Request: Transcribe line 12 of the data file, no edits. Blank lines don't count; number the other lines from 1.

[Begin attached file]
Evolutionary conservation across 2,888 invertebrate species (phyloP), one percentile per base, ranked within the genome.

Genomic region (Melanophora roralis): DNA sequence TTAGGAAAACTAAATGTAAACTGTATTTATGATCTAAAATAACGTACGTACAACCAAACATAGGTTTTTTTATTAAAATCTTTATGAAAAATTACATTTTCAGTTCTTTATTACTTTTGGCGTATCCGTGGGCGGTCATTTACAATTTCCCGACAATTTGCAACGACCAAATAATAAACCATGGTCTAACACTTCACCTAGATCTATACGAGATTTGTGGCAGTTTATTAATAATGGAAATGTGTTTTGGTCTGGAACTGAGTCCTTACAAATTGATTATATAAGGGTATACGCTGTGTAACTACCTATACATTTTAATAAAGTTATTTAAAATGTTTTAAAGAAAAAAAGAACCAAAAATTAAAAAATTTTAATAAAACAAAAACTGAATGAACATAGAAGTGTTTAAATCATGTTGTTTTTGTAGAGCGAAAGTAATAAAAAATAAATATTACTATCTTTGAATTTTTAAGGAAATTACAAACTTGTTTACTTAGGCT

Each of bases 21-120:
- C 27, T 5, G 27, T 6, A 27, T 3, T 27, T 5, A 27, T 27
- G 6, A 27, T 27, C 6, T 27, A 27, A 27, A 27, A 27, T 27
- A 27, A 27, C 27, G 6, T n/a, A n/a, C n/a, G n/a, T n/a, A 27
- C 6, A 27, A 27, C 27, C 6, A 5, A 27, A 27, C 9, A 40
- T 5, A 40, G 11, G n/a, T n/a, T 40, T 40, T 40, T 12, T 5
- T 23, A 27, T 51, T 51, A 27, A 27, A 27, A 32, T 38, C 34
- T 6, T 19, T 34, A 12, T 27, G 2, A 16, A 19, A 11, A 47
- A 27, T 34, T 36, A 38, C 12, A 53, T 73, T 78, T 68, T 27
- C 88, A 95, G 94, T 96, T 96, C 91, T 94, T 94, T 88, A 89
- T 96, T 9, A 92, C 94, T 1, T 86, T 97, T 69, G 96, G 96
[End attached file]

- C 88, A 95, G 94, T 96, T 96, C 91, T 94, T 94, T 88, A 89